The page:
With the NFL artificially preventing college football players from entering the league due to trumped-up concerns that they aren’t physically ready to compete with grown men, the decision of Alabama coach Nick Saban to use former NFL players on his scout team undercuts that principle — and exposes it for the nonsense that it is.
But don’t criticize Saban for doing something that seems inappropriate in light of the NFL’s loud insistence that players less than three years removed from high school aren’t ready to face grown men. Because Saban doesn’t like to be criticized, for that or for anything.
“[E]verybody is complaining that we did it and they want to change the rule,” Saban said on his weekly radio show, via Michael Casagrande of AL.com. “We didn’t break any rules. If they want to change the rule, they can change the rule. I don’t care what rules they change if it’s the same for everybody. I just wish people would quit complaining about what we do — that’s allowed by the rules — and why don’t they just do it. I hear this all the time. I hear this all the time.”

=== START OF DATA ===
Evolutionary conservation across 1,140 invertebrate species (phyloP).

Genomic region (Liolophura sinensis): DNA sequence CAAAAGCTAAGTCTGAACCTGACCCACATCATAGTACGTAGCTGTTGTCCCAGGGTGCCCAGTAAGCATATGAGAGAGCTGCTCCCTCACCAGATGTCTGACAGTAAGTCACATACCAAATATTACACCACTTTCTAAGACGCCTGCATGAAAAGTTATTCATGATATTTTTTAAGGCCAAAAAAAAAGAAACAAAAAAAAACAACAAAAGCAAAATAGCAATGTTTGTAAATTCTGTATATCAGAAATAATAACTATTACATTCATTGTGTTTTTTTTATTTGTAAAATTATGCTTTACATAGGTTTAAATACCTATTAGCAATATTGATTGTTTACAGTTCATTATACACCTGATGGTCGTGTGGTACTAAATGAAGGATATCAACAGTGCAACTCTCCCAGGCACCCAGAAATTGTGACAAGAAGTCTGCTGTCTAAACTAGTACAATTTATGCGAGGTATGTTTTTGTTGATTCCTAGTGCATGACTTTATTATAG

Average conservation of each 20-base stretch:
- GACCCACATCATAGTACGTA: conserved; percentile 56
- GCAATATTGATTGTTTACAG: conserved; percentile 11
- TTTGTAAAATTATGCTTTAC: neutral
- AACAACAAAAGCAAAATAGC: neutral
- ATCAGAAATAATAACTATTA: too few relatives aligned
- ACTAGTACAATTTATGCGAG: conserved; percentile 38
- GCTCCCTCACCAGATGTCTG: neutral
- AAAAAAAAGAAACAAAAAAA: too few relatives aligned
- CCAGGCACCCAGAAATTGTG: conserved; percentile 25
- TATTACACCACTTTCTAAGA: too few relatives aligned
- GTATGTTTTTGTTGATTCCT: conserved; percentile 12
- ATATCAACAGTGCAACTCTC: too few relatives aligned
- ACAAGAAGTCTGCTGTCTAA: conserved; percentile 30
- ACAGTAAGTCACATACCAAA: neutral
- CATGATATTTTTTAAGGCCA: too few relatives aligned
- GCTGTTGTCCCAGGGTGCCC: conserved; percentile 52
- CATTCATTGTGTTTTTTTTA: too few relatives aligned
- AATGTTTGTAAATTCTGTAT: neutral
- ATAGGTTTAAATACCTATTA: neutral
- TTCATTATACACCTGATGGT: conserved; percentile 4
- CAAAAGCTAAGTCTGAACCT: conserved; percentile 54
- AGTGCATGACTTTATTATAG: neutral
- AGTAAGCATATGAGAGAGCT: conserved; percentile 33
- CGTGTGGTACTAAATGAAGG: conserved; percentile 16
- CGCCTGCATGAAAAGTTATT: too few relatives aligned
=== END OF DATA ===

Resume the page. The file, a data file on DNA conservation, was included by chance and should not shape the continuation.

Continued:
Just because the rules allow something doesn’t make it right. Of course, there’s nothing wrong with able-bodied college athletes competing against able-bodied former college athletes. The problem with this approach arises from the impact it has on the credibility of the league’s refusal to allow college-age players to attempt to play pro football until they have spent three years out of high school.
The next step, barring a change in the rules, possibly will entail former college players who currently don’t have NFL jobs joining the scout team at their college and then leaving when they have another NFL opportunity. At that point, guys like Oklahoma defensive coordinator Mike Stoops can accuse them of quitting on their teammates.